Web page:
Now we can examine the relationship between the individual and consciousness, I. As we have seen before, consciousness is always free from the conditions of the body-mind-senses complex. However, consciousness appears to be confined to one's body-mind complex, which accounts for one's sense of limitation and inadequacy 74. In this case, I the consciousness is upahita, as it as though takes on the attributes of body-mind-senses, and the body-mind-senses are upadhi, as they seemingly lend their attribute to consciousness. This results in confusion, a universal mix up because of which a person says: "I am 40 years old, I am mortal, I am tall, white, etc. ", conditions which are actually connected to the body ; "I am angry, sad, I know this, I am ignorant of this, I remember this, etc." connected to the condition of mind.

The reality is that these attributes belong to the body-mind complex (upadhi) and not to consciousness (upahita). Consciousness is always free from any attributes and untouched by the condition of body-mind complex.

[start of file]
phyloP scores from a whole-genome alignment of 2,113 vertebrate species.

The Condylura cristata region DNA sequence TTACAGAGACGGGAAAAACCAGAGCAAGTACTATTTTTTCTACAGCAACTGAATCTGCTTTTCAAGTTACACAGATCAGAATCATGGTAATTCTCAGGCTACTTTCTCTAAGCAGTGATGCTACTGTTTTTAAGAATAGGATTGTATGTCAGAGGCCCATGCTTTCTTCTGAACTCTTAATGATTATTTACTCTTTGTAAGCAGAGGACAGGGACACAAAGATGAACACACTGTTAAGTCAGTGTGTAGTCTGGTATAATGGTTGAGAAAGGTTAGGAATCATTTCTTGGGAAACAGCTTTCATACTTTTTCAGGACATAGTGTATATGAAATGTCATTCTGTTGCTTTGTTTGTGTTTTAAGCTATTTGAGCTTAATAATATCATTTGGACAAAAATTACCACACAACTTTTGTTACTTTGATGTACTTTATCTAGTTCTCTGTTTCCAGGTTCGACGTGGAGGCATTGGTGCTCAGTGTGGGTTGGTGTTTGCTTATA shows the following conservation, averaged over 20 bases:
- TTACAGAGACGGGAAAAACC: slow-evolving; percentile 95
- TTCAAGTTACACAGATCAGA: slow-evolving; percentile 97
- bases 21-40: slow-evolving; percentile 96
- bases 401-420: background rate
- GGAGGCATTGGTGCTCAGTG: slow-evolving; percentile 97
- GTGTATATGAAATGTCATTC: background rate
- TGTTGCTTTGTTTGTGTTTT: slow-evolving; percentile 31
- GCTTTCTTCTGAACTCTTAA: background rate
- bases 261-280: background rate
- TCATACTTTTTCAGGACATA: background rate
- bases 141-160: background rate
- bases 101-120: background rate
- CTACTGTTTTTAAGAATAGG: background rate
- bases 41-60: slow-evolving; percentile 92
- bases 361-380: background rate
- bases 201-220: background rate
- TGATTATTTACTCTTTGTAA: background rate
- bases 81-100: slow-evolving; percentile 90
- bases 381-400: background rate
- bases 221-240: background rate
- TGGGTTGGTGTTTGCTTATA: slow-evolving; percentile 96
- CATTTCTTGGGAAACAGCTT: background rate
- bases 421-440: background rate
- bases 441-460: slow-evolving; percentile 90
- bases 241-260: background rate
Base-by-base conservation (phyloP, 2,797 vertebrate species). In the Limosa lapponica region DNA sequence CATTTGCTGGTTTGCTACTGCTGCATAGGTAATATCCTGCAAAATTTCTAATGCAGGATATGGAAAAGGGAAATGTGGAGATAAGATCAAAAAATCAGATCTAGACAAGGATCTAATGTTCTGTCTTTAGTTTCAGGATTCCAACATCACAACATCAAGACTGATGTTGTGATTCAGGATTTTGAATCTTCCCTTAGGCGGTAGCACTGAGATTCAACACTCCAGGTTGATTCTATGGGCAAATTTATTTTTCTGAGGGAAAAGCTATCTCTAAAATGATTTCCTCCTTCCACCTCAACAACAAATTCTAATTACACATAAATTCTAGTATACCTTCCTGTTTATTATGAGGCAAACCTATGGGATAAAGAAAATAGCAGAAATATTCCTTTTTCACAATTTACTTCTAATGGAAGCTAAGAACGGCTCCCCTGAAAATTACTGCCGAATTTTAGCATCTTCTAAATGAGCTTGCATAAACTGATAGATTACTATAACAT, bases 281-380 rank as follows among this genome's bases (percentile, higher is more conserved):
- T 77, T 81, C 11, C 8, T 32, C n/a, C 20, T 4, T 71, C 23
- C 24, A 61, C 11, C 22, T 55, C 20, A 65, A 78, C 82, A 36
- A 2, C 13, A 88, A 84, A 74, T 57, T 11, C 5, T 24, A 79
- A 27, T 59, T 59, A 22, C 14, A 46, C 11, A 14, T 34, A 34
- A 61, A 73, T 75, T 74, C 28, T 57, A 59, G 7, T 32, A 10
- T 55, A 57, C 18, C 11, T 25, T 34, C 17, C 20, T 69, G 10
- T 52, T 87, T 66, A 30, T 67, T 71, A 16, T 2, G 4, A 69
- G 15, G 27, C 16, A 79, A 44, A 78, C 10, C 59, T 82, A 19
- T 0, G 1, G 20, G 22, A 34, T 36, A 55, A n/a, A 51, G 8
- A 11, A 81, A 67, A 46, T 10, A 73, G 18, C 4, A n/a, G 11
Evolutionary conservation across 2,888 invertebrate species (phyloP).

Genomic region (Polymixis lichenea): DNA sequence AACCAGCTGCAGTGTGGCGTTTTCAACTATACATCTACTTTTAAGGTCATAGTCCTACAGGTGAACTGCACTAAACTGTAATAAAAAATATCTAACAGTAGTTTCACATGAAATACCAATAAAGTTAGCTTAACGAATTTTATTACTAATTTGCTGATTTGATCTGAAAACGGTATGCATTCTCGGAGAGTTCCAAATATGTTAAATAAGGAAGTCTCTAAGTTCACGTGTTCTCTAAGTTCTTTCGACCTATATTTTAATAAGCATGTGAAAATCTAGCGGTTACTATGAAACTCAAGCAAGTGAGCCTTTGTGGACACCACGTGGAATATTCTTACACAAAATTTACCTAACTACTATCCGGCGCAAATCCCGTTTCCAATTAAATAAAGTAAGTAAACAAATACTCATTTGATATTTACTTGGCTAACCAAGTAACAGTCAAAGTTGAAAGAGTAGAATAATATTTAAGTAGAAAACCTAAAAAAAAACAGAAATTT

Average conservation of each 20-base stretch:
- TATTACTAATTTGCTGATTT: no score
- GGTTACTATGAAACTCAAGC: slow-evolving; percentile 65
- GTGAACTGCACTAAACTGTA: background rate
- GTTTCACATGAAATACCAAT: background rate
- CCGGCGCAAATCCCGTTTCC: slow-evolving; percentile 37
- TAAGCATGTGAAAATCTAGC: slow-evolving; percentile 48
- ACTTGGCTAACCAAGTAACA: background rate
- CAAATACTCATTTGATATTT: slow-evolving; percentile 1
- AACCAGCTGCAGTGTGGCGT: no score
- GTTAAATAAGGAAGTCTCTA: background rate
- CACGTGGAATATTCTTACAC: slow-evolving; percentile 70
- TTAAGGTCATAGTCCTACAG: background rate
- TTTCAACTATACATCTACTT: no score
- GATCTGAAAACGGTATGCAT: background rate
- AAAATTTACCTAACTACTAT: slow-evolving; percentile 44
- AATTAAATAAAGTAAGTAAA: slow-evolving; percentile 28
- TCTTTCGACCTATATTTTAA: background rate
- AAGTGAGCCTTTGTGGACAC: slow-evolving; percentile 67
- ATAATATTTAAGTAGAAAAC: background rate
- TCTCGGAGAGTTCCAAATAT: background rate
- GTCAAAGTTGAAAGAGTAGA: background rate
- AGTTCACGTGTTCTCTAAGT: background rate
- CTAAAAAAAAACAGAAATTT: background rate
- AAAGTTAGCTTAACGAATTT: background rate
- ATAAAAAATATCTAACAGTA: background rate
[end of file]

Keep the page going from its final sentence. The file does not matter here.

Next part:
However we have to note that the analogy of crystal and flower can not be transposed totally to consciousness and individual. Because the crystal and the flower enjoy the same order of reality, both are empirically real. But between consciousness and the individual, there is a relationship of satyam and mithya, as we have seen before. While the body-mind-senses depend entirely upon consciousness for its existence, consciousness is completely independent of them. That means, this individual upadhi itself, depending for its being on consciousness, as though lends its attributes to consciousness. As a result, I, consciousness, appears to be limited.

Now if we examine the relationship between Isvara and consciousness, it is the same. We have seen before, that the status of Isvara, the cause of the universe, with all knowledge and power is mithya, as it itself depends upon consciousness, that is satyam, for its existence.